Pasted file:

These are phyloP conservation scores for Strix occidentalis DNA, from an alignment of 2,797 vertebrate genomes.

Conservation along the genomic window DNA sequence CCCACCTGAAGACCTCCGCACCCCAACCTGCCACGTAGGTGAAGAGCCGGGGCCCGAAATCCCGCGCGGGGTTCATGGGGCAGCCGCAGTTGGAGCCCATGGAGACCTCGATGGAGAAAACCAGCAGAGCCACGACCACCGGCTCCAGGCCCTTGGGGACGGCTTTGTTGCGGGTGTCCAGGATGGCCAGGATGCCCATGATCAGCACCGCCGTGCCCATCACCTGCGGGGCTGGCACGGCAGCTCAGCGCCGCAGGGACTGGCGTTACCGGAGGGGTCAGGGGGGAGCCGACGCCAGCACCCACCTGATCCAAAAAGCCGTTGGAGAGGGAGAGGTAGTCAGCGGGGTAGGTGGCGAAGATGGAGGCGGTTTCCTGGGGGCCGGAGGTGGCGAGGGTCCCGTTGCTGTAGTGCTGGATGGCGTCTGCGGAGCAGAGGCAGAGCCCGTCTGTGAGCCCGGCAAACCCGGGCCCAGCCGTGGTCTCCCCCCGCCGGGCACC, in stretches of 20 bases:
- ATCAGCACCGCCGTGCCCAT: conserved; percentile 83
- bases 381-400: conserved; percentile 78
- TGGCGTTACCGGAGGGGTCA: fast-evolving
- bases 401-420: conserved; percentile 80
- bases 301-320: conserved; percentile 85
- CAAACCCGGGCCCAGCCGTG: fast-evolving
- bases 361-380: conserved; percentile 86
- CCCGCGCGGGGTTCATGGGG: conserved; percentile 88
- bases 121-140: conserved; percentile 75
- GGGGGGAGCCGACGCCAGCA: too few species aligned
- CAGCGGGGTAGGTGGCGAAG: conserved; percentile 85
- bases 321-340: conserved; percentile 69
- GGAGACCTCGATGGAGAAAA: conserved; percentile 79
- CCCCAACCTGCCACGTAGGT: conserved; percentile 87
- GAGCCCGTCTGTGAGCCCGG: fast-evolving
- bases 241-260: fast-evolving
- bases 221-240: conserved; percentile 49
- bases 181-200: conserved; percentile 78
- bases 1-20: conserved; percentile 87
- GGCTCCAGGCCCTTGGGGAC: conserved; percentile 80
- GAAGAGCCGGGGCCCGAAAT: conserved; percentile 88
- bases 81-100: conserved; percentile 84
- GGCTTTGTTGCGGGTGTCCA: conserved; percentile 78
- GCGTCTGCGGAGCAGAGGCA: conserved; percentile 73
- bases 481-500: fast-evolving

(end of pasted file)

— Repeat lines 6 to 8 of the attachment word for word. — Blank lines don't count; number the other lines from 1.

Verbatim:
- bases 401-420: conserved; percentile 80
- bases 301-320: conserved; percentile 85
- CAAACCCGGGCCCAGCCGTG: fast-evolving